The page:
20th August 2021
Can we be honest with you?
There are weeks the words we write for an issue of All Stitched Up! come easier than others. There are times we read or experience something, have an aha! moment and instantly know just what to write about. Then, there are other weeks where the words seem much harder to come by, and this just happens to be one of those weeks!
But as they say, every cloud has a silver lining.
The silver lining in our writer’s block was that we spent some time reading through our most recent Welcomes, then after clearing our Inbox, a common, and quite timely, theme became apparent – patience.
In All Stitched Up! issue #291 we unpacked the idea of 15 Minutes and how progress is often made up from small things done on repeat. After talking about joy in ASU #292, we closed the newsletter with a quote from Ingrid Fetell Lee that spoke about how small moments of joy add up over time. In ASU #293 we spoke about possibilities and how, although we’ve always been taught that practice makes perfect, maybe practice simply makes possible.
We talked about the ritual of Brahma Muhurta in ASU #294, unpacking the idea that in order to support our creativity, we need to set aside small amounts of time away from the hustle and bustle of life. Last week’s All Stitched Up! then walked us through the idea that whilst creativity can be learnt, it’s a process that requires practise, discipline and time.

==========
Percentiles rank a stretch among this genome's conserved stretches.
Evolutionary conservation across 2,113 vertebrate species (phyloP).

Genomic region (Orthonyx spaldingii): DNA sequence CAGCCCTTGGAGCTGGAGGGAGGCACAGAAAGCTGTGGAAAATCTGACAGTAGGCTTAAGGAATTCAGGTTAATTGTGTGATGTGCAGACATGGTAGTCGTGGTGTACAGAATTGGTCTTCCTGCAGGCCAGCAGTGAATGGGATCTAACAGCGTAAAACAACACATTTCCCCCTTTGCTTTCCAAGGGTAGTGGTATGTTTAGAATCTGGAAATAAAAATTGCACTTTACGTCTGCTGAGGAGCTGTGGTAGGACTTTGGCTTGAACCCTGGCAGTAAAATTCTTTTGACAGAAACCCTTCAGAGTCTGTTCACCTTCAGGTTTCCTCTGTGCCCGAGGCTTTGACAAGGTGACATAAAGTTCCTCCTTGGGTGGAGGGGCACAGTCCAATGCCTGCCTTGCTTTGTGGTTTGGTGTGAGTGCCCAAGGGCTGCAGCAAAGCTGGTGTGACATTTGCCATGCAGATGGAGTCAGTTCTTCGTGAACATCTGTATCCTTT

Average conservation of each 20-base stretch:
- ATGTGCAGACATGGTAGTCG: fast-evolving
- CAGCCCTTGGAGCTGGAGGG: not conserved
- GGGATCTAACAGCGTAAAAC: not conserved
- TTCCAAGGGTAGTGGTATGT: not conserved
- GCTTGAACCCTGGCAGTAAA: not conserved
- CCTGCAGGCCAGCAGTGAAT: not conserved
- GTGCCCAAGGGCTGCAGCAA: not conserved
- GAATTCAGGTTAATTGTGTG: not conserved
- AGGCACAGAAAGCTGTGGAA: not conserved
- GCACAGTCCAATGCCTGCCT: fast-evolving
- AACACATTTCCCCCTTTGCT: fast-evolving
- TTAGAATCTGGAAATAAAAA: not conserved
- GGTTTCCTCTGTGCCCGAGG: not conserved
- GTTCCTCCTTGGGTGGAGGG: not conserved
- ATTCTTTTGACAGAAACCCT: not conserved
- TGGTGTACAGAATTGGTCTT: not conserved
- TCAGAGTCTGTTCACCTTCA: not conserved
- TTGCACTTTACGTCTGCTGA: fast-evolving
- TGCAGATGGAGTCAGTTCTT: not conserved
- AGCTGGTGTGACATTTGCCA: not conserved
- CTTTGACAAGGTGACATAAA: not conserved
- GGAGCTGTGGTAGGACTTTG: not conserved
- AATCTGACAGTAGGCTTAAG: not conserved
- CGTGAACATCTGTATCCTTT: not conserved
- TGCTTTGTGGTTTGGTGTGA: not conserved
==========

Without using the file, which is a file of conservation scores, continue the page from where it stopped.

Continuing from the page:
It was then the words in an email from David Hieatt that brought the whole theme together. He acknowledged that whilst we are all hard-wired to chase the quick wins in life, there are no shortcuts to get from where we are to where we want to be, but rather daily practices that will lead us to the results we’re chasing.
And that’s when our aha! moment finally came.
Without realising it, we’d been unpacking daily practices or ‘longcuts’ that would get us to where we want to be. Now, however, we’d been reminded that in order to achieve all we’ve set before us, we have to battle impatience and remember it’s the tortoise not the hare who wins the race. David closed his email by encouraging us to chase the slow, beautiful wins as they will inevitably lead us to where we truly want to be.